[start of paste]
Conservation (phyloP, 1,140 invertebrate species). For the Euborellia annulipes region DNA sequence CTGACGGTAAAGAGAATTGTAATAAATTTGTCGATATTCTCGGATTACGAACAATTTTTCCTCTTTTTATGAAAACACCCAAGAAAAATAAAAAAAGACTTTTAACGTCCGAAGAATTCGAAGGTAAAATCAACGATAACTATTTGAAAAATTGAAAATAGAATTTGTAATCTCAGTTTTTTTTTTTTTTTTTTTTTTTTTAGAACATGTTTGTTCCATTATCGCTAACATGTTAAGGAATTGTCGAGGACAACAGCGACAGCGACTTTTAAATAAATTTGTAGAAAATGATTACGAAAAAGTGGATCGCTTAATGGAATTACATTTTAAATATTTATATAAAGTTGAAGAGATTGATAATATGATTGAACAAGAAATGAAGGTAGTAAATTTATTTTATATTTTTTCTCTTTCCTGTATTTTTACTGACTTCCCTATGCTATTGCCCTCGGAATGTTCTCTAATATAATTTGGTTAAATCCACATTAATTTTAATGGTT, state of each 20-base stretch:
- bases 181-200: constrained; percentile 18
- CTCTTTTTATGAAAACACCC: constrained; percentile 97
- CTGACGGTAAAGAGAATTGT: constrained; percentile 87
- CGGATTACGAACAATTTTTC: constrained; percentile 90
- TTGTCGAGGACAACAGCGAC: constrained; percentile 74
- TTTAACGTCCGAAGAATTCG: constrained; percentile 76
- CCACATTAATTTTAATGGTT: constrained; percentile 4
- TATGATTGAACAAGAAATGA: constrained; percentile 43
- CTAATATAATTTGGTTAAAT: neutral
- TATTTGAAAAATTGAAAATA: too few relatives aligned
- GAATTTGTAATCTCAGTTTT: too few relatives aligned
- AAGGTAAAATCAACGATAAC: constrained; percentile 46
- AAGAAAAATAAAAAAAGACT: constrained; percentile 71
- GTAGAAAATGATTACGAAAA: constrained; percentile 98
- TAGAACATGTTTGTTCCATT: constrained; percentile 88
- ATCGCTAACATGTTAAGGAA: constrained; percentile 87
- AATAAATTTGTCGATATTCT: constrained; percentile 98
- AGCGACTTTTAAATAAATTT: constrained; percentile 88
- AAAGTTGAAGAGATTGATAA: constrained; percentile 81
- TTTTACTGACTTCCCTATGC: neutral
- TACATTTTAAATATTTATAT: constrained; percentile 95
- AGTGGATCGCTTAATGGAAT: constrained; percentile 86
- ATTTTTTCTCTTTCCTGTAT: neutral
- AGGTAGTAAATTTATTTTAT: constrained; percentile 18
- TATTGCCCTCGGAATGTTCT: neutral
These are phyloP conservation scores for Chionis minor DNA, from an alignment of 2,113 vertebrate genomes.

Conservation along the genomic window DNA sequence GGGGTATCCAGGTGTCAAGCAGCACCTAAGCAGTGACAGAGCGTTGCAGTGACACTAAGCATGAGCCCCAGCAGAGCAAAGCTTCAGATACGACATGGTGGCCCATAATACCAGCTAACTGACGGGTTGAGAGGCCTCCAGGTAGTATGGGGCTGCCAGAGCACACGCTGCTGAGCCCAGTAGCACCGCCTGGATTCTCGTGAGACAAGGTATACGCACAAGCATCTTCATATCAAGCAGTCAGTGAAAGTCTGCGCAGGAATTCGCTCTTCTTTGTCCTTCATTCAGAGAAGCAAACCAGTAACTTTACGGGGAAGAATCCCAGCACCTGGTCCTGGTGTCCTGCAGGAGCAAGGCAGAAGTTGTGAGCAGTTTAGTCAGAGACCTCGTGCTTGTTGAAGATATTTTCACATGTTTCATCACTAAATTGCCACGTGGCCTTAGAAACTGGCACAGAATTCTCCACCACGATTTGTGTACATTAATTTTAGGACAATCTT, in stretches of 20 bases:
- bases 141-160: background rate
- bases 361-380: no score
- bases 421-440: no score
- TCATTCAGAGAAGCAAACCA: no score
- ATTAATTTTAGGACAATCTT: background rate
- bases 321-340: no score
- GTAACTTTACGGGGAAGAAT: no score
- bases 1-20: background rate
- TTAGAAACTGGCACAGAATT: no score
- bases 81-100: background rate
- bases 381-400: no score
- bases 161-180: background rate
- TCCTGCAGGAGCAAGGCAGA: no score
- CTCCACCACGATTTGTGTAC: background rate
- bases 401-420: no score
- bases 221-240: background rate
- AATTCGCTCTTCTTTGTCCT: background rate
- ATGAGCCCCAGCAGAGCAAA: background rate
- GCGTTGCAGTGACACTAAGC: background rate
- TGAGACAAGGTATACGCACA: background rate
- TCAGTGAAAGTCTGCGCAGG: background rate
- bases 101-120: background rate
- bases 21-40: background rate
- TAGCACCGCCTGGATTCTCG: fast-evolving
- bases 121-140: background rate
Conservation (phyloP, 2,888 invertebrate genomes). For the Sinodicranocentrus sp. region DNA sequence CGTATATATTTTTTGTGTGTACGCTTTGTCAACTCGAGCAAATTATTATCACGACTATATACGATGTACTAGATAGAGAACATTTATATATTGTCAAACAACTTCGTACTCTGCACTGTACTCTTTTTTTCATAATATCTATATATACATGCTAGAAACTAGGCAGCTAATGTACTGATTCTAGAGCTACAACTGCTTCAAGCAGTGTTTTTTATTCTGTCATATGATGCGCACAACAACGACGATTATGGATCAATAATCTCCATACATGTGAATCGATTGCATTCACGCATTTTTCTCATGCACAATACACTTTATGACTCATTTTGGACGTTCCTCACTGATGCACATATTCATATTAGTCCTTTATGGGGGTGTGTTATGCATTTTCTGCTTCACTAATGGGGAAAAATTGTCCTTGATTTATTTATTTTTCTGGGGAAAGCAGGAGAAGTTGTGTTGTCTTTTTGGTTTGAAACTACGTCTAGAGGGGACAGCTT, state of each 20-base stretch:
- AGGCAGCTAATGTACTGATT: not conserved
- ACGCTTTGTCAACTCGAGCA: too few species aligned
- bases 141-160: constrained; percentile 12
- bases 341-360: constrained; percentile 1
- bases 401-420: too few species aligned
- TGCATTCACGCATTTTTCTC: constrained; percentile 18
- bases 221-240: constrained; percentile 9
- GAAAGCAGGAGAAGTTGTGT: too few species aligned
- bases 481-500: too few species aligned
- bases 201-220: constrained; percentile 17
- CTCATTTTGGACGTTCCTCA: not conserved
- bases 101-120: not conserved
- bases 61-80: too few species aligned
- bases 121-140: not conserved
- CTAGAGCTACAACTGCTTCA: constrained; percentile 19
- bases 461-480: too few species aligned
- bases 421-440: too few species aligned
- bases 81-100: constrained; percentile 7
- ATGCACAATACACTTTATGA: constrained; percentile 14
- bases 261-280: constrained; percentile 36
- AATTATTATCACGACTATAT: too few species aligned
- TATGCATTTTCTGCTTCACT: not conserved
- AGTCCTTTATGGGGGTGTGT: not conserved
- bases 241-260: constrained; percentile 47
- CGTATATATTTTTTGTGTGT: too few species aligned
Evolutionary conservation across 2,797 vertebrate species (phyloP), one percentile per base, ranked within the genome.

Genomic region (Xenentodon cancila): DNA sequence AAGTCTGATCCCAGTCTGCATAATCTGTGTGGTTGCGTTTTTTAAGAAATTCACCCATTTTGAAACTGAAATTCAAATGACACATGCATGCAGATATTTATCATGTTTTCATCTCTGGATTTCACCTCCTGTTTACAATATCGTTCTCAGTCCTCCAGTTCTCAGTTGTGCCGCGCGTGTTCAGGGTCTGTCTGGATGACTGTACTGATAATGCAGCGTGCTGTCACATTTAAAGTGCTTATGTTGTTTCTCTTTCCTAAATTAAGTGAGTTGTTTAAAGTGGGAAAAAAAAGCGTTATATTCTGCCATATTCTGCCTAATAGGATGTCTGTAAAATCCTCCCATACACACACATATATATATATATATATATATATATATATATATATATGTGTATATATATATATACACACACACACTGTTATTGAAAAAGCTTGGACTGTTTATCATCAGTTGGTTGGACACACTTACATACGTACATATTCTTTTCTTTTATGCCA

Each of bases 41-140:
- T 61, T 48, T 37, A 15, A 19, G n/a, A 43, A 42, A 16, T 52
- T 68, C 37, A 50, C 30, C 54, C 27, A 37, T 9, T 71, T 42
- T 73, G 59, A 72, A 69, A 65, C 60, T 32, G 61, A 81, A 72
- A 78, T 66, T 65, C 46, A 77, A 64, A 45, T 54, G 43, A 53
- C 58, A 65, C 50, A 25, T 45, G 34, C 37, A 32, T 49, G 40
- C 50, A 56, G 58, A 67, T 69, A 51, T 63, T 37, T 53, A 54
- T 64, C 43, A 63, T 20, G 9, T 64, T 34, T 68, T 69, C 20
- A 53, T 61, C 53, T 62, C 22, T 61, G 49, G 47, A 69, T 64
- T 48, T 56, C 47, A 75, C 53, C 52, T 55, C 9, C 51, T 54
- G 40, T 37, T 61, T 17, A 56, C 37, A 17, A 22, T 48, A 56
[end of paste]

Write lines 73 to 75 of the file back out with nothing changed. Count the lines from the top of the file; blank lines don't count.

- ATGCACAATACACTTTATGA: constrained; percentile 14
- bases 261-280: constrained; percentile 36
- AATTATTATCACGACTATAT: too few species aligned